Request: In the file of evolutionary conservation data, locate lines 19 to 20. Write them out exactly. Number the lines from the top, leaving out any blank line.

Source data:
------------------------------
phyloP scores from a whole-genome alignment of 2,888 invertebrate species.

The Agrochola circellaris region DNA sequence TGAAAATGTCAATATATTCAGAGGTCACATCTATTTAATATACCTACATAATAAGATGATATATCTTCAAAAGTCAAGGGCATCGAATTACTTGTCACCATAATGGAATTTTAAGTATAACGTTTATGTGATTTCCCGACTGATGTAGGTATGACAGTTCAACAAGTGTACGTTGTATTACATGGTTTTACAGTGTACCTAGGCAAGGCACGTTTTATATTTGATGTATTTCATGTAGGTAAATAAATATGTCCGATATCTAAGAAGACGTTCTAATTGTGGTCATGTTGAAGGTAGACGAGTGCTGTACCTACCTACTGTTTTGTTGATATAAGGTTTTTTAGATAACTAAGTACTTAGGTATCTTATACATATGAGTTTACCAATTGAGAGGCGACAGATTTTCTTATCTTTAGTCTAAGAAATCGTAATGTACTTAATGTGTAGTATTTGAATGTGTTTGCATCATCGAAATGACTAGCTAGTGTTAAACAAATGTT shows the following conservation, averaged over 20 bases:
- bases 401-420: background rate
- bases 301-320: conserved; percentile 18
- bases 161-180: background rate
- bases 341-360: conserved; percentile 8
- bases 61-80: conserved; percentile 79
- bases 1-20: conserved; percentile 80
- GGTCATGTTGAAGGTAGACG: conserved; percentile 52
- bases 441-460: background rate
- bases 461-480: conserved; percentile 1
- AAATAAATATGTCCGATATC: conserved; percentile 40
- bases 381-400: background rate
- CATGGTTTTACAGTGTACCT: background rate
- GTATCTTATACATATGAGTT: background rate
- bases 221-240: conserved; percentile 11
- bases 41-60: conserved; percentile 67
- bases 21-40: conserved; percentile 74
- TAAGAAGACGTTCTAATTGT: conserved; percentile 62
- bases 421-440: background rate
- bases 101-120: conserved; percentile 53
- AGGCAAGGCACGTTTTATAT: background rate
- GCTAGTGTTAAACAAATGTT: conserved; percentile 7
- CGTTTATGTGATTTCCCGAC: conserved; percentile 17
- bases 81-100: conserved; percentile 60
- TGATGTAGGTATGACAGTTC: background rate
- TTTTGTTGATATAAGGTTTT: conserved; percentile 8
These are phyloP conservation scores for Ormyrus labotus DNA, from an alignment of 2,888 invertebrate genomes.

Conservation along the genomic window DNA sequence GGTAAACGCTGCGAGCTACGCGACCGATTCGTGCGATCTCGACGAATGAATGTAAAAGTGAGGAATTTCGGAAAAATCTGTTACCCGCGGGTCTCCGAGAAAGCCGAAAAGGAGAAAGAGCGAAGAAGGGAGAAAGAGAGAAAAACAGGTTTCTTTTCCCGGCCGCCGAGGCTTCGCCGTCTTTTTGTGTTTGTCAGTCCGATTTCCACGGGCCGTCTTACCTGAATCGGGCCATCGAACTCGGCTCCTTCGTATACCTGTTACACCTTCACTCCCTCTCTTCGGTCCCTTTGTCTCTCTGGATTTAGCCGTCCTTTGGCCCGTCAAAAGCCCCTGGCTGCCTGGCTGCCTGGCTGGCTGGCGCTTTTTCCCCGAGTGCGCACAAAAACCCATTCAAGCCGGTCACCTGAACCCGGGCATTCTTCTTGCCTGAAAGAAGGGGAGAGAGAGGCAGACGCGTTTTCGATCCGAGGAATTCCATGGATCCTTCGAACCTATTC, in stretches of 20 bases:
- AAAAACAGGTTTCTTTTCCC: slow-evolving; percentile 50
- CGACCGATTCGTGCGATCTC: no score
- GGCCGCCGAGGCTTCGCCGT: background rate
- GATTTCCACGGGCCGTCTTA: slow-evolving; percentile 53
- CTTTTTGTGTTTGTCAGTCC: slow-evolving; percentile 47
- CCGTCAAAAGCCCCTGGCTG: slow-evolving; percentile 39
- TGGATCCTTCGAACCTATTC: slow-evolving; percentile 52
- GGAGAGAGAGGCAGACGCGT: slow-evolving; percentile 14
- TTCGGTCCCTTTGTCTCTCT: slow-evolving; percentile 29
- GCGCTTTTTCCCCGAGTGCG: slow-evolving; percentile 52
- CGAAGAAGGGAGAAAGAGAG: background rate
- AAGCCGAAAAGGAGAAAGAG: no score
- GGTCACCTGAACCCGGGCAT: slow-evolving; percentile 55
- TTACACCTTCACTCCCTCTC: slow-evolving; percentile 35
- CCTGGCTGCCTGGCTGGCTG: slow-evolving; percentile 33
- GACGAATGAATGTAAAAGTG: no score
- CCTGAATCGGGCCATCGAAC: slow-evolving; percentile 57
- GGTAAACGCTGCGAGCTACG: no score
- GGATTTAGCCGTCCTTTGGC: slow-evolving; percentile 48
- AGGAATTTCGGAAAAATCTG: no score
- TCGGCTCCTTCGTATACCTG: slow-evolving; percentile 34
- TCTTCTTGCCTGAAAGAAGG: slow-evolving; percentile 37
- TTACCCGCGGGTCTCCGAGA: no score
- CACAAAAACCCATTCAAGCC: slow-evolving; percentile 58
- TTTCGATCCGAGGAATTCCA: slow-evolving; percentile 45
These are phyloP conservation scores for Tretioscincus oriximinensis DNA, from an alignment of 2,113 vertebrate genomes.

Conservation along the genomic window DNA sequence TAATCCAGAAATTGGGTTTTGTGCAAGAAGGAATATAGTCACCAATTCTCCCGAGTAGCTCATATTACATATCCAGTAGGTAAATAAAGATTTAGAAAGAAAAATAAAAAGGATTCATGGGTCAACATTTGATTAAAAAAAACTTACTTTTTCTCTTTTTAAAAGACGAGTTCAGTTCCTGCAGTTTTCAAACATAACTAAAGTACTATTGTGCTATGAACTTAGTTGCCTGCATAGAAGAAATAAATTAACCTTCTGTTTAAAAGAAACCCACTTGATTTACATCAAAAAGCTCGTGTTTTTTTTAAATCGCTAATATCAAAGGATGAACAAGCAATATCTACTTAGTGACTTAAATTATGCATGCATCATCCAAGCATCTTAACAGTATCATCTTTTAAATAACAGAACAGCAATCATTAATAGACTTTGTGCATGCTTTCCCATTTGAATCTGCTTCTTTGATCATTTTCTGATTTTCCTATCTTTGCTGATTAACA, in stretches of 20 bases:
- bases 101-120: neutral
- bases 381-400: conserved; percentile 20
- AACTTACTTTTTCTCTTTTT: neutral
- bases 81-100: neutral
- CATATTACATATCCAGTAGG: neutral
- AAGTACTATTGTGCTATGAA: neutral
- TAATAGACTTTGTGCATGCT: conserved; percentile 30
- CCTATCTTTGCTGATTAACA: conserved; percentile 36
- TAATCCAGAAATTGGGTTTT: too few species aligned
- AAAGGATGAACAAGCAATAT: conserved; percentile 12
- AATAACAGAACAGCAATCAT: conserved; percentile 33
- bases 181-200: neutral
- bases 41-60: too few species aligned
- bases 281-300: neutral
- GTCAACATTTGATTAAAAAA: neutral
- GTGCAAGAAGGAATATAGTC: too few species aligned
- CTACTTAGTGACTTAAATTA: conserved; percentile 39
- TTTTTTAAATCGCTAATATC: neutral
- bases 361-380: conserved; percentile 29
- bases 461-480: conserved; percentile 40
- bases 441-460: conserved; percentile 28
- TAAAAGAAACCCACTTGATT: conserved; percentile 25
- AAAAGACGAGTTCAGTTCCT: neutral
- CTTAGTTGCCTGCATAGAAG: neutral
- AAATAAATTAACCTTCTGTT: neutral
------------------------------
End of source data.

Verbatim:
- TAAGAAGACGTTCTAATTGT: conserved; percentile 62
- bases 421-440: background rate